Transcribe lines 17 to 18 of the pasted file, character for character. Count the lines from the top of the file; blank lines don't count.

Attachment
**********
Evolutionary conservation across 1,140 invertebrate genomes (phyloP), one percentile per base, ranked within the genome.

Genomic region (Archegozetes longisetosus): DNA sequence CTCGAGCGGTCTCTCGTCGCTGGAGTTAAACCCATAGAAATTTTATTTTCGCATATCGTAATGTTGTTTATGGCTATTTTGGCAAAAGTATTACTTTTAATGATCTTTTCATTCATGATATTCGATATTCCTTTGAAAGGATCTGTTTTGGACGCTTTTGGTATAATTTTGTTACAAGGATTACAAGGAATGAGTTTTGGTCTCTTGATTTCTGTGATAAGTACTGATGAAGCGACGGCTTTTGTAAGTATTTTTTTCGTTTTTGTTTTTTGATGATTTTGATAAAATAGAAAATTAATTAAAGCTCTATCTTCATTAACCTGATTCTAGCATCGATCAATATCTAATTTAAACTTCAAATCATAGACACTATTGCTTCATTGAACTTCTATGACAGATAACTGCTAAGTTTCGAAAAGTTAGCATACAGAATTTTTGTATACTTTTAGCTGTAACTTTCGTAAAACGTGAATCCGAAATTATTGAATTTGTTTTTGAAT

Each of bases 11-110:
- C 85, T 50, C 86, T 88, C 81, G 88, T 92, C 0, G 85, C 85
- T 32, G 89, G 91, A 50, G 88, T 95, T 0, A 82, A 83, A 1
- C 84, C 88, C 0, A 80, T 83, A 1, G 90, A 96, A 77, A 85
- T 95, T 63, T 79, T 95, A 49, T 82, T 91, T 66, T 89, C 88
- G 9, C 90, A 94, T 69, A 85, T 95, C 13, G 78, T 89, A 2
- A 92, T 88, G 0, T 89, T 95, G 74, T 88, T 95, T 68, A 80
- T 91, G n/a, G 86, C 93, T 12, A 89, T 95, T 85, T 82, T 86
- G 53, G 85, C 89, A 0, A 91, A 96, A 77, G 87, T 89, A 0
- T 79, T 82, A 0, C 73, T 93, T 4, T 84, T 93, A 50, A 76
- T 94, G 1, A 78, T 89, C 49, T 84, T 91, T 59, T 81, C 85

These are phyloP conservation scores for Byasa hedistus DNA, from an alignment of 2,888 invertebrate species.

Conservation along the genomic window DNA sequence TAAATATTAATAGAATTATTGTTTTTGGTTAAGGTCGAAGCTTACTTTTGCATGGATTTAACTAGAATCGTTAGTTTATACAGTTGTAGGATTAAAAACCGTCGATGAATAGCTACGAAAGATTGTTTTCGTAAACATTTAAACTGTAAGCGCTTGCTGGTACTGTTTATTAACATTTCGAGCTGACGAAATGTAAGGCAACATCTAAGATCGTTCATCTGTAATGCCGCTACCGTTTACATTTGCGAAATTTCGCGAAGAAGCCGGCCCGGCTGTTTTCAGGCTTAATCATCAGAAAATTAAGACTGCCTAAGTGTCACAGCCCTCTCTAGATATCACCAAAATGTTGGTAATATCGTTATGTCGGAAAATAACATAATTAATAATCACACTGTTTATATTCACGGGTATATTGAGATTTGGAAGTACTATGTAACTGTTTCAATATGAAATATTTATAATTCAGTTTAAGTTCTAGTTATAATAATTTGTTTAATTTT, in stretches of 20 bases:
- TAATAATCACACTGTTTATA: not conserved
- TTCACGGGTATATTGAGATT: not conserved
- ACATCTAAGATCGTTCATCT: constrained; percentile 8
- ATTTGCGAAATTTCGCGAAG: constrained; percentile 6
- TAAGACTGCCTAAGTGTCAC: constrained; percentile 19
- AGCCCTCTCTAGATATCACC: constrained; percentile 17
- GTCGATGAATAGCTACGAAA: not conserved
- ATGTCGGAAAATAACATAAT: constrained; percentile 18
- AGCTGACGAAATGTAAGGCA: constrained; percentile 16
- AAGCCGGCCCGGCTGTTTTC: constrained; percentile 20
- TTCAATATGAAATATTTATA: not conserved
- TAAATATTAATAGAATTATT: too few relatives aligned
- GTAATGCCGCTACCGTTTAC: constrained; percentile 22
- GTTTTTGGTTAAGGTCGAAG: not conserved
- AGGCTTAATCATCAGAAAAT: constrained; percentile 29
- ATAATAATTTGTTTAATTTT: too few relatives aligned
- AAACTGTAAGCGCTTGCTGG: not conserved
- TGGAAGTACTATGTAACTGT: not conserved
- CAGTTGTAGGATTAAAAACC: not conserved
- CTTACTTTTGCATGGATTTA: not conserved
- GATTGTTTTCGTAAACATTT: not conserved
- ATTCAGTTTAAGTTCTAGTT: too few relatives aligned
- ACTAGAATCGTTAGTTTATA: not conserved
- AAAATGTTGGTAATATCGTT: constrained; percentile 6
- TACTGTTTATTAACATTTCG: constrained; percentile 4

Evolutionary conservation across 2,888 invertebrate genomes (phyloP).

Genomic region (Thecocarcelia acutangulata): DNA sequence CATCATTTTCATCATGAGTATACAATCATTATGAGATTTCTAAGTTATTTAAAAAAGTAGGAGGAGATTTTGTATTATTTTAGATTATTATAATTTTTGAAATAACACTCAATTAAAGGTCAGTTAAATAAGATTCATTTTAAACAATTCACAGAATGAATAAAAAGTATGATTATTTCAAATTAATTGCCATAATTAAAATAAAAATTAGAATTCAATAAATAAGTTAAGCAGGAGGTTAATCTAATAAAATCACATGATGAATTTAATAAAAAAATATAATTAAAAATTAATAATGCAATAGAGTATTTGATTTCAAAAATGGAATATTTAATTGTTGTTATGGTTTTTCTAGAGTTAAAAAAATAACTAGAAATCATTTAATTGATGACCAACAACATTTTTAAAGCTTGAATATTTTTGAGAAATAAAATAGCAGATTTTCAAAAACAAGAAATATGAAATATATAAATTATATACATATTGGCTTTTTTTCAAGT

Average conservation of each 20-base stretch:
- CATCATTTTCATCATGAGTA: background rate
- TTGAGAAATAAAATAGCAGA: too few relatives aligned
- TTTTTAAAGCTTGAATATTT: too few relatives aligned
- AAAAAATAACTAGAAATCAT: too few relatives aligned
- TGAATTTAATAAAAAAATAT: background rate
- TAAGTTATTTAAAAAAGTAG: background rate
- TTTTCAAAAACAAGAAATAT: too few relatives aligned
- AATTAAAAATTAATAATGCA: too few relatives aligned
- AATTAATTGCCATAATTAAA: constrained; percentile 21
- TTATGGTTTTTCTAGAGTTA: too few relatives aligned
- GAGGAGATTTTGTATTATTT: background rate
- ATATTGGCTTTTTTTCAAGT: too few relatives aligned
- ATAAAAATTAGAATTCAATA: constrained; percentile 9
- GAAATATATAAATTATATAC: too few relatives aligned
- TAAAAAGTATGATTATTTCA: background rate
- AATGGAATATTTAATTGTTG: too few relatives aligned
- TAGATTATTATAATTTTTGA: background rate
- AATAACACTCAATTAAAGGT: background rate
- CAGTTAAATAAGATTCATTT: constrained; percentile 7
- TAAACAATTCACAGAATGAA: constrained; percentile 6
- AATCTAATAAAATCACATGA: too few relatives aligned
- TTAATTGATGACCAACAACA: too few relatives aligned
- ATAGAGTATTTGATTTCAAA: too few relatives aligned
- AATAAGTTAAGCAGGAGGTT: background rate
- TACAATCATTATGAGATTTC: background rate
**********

- TTCACGGGTATATTGAGATT: not conserved
- ACATCTAAGATCGTTCATCT: constrained; percentile 8